Canada’s Senate unanimously approved a bill meant to help combat international organ trafficking on May 6. Bill S-204 will now be passed on to the House of Commons for deliberations by MPs before it can be passed into law.
“[Organ trafficking] is a violation of the principles of equity, justice, and respect for human dignity. Let us be global leaders in the battle against organ trafficking,” Sen. Salma Ataullahjan, the sponsor of the bill, told the Senate on May 6.
“This piece of legislation has been the culmination of over 12 years of parliamentary work on the pressing issue of organ trafficking,” she said, referring to previous proposed legislation on the issue in past parliamentary sessions that didn’t get passed into law before those sessions ended due to upcoming elections.
Raising in the Senate to support the bill, Sen. David Richards said that “time has come to pass this bill.”
“We have often been asked in this world to fight against the darkness that threatens us, to fight the good fight. In this chamber over the last four years, I have seen this happen. I believe that Bill S-204 and Senator Ataullahjan are standard bearers in such a battle, and I ask for your support,” Richards said.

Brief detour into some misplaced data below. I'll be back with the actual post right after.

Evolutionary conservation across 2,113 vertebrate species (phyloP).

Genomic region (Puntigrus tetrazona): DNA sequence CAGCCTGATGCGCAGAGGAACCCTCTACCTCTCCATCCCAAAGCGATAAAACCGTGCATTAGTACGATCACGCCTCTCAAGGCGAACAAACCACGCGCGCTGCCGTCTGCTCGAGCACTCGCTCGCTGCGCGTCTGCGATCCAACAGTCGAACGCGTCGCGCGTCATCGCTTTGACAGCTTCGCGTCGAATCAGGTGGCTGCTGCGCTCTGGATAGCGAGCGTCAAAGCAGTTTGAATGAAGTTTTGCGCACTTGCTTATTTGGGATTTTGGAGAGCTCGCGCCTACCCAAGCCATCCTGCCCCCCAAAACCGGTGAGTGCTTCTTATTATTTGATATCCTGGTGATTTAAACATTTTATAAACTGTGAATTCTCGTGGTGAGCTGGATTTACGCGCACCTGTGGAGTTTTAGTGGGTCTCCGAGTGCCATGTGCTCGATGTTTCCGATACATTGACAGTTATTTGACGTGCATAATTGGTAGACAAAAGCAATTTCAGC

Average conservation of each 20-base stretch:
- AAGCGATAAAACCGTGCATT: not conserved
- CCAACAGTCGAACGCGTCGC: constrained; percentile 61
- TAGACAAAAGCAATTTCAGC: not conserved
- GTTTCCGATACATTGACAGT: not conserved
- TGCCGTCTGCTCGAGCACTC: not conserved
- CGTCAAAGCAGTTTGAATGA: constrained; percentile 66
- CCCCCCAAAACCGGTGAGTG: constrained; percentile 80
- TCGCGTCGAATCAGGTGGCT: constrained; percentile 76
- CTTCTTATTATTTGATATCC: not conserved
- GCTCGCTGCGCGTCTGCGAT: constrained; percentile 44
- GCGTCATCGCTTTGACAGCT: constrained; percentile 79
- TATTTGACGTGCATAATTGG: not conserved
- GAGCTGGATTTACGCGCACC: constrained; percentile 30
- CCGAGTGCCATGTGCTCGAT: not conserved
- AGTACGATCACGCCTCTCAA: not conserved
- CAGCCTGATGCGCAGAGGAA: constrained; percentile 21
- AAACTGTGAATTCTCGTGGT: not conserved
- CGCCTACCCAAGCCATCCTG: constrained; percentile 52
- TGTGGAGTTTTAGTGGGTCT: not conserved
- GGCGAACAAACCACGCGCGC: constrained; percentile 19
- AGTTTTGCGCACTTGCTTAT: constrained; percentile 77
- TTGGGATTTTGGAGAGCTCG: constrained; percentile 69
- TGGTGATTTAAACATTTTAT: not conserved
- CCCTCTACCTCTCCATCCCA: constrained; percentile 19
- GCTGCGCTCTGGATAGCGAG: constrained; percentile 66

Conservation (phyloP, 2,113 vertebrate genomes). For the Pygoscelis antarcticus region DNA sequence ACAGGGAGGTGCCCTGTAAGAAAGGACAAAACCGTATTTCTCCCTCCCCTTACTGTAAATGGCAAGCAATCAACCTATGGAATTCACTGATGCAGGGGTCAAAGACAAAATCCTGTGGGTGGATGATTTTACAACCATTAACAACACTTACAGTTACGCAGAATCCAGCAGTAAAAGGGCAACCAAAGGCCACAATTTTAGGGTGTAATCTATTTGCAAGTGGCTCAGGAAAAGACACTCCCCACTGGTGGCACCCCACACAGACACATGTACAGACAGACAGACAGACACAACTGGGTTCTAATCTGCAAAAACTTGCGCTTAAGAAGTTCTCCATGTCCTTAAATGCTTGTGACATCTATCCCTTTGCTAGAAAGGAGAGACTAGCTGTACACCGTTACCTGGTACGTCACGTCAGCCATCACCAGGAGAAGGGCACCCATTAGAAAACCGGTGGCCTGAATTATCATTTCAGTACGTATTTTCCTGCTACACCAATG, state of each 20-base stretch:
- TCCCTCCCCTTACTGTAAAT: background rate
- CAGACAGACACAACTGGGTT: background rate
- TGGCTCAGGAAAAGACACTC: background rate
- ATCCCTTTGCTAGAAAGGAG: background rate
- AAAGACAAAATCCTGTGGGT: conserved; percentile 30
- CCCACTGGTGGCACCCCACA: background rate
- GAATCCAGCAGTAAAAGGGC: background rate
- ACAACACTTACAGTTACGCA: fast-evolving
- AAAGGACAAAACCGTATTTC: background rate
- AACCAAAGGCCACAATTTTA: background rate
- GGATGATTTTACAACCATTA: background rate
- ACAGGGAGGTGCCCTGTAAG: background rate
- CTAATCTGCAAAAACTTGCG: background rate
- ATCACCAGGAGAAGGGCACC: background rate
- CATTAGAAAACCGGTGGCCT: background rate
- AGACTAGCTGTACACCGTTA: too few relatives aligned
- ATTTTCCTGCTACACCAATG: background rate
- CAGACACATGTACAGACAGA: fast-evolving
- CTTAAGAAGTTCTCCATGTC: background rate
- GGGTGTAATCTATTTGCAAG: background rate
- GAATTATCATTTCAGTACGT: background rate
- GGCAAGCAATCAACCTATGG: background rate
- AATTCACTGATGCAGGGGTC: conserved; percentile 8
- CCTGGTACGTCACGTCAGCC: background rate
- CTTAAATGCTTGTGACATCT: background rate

Bill S-204 makes it illegal for Canadians to get organs abroad without the consent of the donor, and makes people involved in forced organ harvesting inadmissible to Canada.
During a Senate committee studying the bill on April 19, Ataullahjan said the bill is needed to help curb organ trafficking that is still happening in many places in the world, including in Eastern Europe, Asia, Latin America, and North Africa, among others.
Testifying before the committee, former MP and secretary of state for Asia-Pacific David Kilgour added that there is only one country where it’s the government that’s forcibly taking organs from prisoners of consciences, and that is China.
“China is the only country in the world … where it’s run by the government and not in some back alley by unscrupulous people,” Kilgour told the senators on the committee.
Kilgour and Canadian human rights lawyer David Matas first investigated reports of China’s organ harvesting of Falun Gong adherents in 2006, and came to the conclusion that the persecuted group is being targeted by the Chinese regime on a large scale for organ removal to sell to domestic and international buyers. The organs are taken while the victims are alive, so they’re kept fresh, and the victims die in the process.
The Chinese regime’s state-sanctioned organ harvesting has since expanded to claim other persecuted groups on a large scale, including the Uyghur Muslims, investigators have said.
“It’s high time that Canada joined about 10 other countries that have enacted legislation on this,” Kilgour said.